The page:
The year is young, but 2019 has already seen several teacher demonstrations in major cities across the country.
From Denver to Los Angeles to Oakland, school teachers have engaged in strikes and sickouts aimed at making their voices heard on issues and challenges confronted in their jobs and facing their schools.
The recent unrest is a stark reminder of the critical importance of employee engagement in our schools.
In the latest installment of our ongoing series on school customer experience superheroes, we highlight the passion and efforts of school leaders in Illinois’ Rockford Public Schools 205, and their commitment to working with employees and staff to create a “cycle of continuous employee engagement.”
One of the largest public school districts in the state, with more than 28,500 students and 4,700 employees, RPS 205 faced some critical decisions–and administrators knew employee engagement would be front and center.
“We didn’t have a ratified contract going into the school year, and our student achievement data showed little to no growth over the past several years,” explains Kelly Monson, the district’s chief continuous improvement officer.
District leaders wanted to hear from teachers and staff about how they were feeling—and use their feedback to develop a plan for how to create the best possible place to work.
Building a baseline
First, the district worked with K12 Insight to develop a comprehensive employee engagement survey—one that would help employees “go deep” to really understand how teachers and staff felt about their time in the district.
The employee engagement survey results revealed certain areas where the districts was performing well, along with some areas where it could perform better.
Transparency was one area that employees said they wanted district leaders to focus on. In open-ended comments, several employees said they felt the district “goes through the motions” of seeking staff input, but often makes decisions without considering that feedback.
Monson says these and other results helped the district develop an honest benchmark upon which to start having constructive conversations with staff, and to begin tracking and measuring improvements over time.
Want to learn more about RPS 205’s approach to continuous improvement? Check out our free, on-demand webinar featuring Dr. Kelly Monson.
Make feedback matter
After the survey closed, the district was quick to share the results with stakeholders. K12 Insight worked with the district to host a series of live Making Feedback Matter workshops with principals and cabinet members. These workshops put the survey results “in the hands of the people who could do something with it,” and helped them understand its implications.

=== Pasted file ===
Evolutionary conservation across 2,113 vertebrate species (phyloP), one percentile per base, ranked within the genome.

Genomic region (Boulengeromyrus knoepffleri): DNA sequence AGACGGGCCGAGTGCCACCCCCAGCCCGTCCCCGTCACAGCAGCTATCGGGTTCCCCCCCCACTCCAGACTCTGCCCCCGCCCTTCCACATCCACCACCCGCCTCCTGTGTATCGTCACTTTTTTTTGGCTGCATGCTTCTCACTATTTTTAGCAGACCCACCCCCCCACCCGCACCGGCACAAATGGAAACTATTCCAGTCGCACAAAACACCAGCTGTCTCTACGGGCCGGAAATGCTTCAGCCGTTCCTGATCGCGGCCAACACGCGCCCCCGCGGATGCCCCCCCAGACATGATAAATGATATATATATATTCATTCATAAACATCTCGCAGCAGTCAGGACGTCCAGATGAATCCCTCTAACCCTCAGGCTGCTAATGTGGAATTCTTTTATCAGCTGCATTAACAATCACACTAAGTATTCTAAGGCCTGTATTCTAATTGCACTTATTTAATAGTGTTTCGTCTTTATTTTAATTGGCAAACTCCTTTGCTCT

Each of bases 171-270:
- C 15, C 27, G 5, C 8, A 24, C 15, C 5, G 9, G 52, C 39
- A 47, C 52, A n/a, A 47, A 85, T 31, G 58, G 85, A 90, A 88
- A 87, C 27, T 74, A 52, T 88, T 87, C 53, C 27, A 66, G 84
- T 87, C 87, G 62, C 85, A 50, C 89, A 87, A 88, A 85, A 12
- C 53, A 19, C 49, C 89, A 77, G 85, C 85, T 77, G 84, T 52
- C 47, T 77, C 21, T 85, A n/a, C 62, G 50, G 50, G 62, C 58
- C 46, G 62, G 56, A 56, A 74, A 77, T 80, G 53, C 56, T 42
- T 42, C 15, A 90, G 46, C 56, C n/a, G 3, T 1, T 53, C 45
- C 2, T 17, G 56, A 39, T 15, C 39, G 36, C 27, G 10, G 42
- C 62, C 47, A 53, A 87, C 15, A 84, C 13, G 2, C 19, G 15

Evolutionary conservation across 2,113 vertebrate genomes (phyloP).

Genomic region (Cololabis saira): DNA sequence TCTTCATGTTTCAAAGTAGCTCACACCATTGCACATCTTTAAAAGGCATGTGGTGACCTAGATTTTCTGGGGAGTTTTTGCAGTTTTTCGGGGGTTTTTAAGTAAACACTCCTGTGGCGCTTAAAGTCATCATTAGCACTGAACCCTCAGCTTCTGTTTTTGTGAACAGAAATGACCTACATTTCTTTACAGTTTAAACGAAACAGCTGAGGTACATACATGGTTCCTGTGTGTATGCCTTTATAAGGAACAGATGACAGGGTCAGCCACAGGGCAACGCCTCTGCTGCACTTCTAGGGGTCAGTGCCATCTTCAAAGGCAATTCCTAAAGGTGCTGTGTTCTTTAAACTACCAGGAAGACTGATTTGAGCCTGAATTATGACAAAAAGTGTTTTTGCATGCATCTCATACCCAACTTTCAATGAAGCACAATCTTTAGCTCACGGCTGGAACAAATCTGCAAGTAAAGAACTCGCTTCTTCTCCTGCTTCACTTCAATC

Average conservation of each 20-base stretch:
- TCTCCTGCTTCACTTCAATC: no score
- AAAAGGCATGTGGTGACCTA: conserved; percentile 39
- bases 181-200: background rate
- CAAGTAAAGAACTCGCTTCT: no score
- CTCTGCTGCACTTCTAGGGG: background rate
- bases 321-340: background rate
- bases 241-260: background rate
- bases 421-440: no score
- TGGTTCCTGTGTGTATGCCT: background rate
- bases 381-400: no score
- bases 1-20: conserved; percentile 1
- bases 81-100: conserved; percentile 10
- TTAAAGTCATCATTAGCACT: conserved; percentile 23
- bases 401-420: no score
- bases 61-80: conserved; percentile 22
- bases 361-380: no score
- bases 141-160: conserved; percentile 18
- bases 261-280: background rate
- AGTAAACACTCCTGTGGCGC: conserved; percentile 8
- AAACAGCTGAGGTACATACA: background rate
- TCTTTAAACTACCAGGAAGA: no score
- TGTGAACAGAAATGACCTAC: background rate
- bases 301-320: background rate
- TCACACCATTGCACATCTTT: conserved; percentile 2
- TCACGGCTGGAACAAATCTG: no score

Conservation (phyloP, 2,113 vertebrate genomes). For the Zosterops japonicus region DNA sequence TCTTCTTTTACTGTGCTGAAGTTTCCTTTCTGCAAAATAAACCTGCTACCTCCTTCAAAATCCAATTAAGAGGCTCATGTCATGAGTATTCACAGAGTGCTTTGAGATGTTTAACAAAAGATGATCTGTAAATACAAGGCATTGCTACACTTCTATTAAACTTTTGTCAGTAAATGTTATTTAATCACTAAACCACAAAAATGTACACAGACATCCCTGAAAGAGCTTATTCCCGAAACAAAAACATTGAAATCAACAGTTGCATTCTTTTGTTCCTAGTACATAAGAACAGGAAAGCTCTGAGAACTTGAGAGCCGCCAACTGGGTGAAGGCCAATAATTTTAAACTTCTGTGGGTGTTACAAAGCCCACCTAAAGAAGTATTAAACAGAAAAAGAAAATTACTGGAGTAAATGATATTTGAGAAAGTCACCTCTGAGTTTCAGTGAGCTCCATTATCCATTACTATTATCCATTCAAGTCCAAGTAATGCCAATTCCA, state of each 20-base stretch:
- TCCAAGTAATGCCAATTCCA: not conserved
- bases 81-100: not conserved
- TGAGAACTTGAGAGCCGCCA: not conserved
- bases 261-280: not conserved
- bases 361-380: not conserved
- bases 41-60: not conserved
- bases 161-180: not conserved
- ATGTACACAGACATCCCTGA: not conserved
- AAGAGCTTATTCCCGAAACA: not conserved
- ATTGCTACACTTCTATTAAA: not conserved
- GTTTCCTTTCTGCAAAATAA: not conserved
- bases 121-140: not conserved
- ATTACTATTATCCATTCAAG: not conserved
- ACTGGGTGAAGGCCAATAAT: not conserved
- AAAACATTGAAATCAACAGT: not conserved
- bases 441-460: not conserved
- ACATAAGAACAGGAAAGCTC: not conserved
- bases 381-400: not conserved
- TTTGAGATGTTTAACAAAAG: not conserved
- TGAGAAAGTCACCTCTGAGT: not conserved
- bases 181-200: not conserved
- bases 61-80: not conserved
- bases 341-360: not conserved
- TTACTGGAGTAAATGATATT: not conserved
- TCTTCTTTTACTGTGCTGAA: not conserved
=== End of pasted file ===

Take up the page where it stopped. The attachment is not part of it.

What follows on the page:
“When we presented the survey data, we were able to say that we heard everybody and this is what we heard,” explains Monson. “Then we took that information and developed immediate goals. We said this is what we’re going to do, starting today, and then we launched it.”
At the school level, principals embraced the process, working with leadership to identify opportunities for improvement in their schools.
An ‘always-on’ conversation
For Monson and others, it was important that the employee engagement survey be seen as the first step in a larger, “continuous conversation” about employee engagement.
The district worked with K12 Insight to adapt its use of Let’s Talk!–a cloud-based community engagement and customer experience solution that helps school district leaders have ongoing conversations about critical issues with members of the community–to build a stronger way for employees to provide feedback.
The technology, which can be accessed through a tab or button on school district websites, was set up on the district’s main site as well as individual school sites. A backend dashboard helps school leaders monitor and respond to feedback and use the results to make decisions in real time.
“Let’s Talk! gave us a place to send employees after the survey if they wanted to provide other information,” explains Monson. “Now, we use it throughout the school year to engage teachers and staff, and really all of our stakeholders.”
Monson says administrators have already seen improvement in employee perceptions.
“Pairing the employee engagement survey with Let’s Talk! gave us an authentic way to understand and fully engage with our employees and other stakeholders,” says Monson. “By opening lines of communication and providing timely, accurate, and courteous responses, we can prove that employee and community voices matter in our district.”
Don’t miss our full conversation with with Dr. Monson.